WeTransfer’s Third Annual Ideas Report Shows the Surprising Perseverance of 35,000 Creatives

WeTransfer’s largest survey on creativity to date shows how people found new ways to create, connect, and stay inspired in a tumultuous year

AMSTERDAM — December 3, 2020 — WeTransfer, the company that makes tools to move ideas, today presents its third annual Ideas Report, a global survey of people who identify as creatives about how they generate and develop ideas. This year, WeTransfer surveyed an astounding 35,000 people in 183 countries about how the pandemic and subsequent lockdown has affected their work, ideation, confidence, and self-doubt. In addition, WeTransfer released an interactive game, and a video series featuring five well-known creatives unpacking the overarching theme of the report — how times of doubt and uncertainty can be a catalyst for change. 

Events stemming from the COVID-19 pandemic have upended the creative industry—in fact, 78% of respondents to the Ideas Report say they have experienced a change in their work environment due to the pandemic. However, responses to the survey overwhelmingly revealed that artists and creatives are finding opportunity in uncertainty; new ways to connect, create, and stay inspired in a year defined by rapid change. 

WeTransfer’s video series features talks on navigating doubt from creative powerhouses Alice Aedy (documentary photographer), Antwaun Sargent (art critic), Ben Hammersley (journalist and futurist; coined the term “podcast”), Holley M. Kholi-Murchison (multimedia storyteller), and Natasha Jen (designer and partner, Pentagram), who share their five-word mantras for navigating this difficult year. 

Highlights from the 2020 Ideas Report include:

  • When the going gets tough, the tough get creative:

     45% of people have more creative ideas due to the changes in their working environments. Almost a third of people feel more creative than usual, and a fifth are more inspired, posing the question: Does creativity thrive outside of our comfort zones, or is it an effective coping mechanism when times get tough? 

  • Creativity has curiously thrived in isolation and uncertainty:

     When asked to describe 2020, it shouldn't come as a surprise that most responses were overwhelmingly negative. Yet when we look at the wider data, it seems creatives are underestimating their ability to adapt.  Almost half of respondents have more confidence in their ideas, 35% feel more grateful than usual, while 20% feel excited, efficient and connected. It seems there’s a cognitive dissonance between what we think we need, and what we actually need, to (creatively) thrive.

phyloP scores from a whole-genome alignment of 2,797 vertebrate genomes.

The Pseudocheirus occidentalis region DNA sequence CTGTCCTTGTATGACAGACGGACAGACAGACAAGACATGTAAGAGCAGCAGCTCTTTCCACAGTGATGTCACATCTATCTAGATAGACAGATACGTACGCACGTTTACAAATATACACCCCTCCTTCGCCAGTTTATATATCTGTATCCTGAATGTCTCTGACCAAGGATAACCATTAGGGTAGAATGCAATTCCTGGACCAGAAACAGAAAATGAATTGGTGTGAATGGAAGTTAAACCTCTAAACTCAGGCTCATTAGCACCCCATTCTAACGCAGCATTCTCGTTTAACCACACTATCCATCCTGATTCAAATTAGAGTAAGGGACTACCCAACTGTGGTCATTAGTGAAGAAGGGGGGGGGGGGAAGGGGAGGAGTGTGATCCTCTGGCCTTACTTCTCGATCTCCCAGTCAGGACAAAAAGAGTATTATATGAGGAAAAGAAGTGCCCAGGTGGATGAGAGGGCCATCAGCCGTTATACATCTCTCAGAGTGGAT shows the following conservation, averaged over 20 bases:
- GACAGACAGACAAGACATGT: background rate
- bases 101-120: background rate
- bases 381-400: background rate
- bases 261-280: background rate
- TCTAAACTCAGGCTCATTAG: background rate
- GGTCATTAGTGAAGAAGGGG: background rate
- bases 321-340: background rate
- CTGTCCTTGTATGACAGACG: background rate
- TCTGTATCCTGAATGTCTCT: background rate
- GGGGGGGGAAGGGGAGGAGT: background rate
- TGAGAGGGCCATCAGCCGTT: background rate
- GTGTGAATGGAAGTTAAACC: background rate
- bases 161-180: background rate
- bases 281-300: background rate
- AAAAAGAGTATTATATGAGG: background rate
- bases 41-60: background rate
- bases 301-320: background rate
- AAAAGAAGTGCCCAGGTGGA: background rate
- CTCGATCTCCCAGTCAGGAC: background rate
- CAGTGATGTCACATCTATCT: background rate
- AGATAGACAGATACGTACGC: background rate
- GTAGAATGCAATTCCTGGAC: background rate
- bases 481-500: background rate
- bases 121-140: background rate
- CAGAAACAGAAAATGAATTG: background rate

• We’re less distracted by work:

    In 2018, 41% said work pressures get in the way of having good ideas. In 2019, 42% of people placed work as their #1 distraction. In 2020, work has plummeted from the top spot; distracting only 25% of respondents as people prioritize family, friends, and health more than in previous years. Half of respondents are spending more time on life away from the screen, e.g. cooking more, spending more time in nature, and taking time to learn new skills.

  • Women are struggling with doubt:

    Existing research has established that women are bearing the brunt of 2020 the most — and this translates to confidence in their ideas. When getting started on a new idea, almost half of women (42%) question if they have the skills to execute. Only 29% of men ask themselves the same question.

  • Inspiration is changing, and it’s coming from within:

    In 2018, ‘real-life’ experiences, e.g. museums, nature and travel, were the biggest source of inspiration. While the physical world is more removed than ever, the same idea continues to be true. Almost half (49%) of respondents say family and friends are their biggest source of inspiration this year, while 40% of people have been turning to nature to nurture their ideas. What’s more, when WeTransfer asked people what or who they’ve found exceptionally inspiring in 2020 the words “me,” “myself,” and “I” led the way.

“Remarkable things happen in times of struggle and uncertainty,” said Holly Fraser, Editor-in-Chief of WePresent, WeTransfer’s editorial platform. “While the global crisis has led to economic, health, and social suffering, it has also created an unprecedented opportunity to examine our resilience and adaptability. We’re uncovering fascinating insights that have important implications for how to approach creative thinking, as it relates to both the work environment and personal passions.”

In addition to these insights, WeTransfer created and released a fun, interactive game that reveals the color of your aura in 2020 and a key insight to take into the next year. Users simply find five moments of reflection then answer a few prompts to see how their year compares to the thousands of creatives surveyed. For the creative development of the online experience, WeTransfer teamed up with Amsterdam-based creative studio Cartelle.

For more information on the Ideas Report please visit WeTransfer Ideas Report 2020.


Go to LINK to access the online version of the WeTransfer Ideas Report

Go to LINK to view the media kit and download assets

Go to LINK to download the PDF of the results


Survey insights were collected by WeTransfer from July 12 to August 31, 2020 among 34,851 people of all ages who work in creative industries in 183 countries/regions.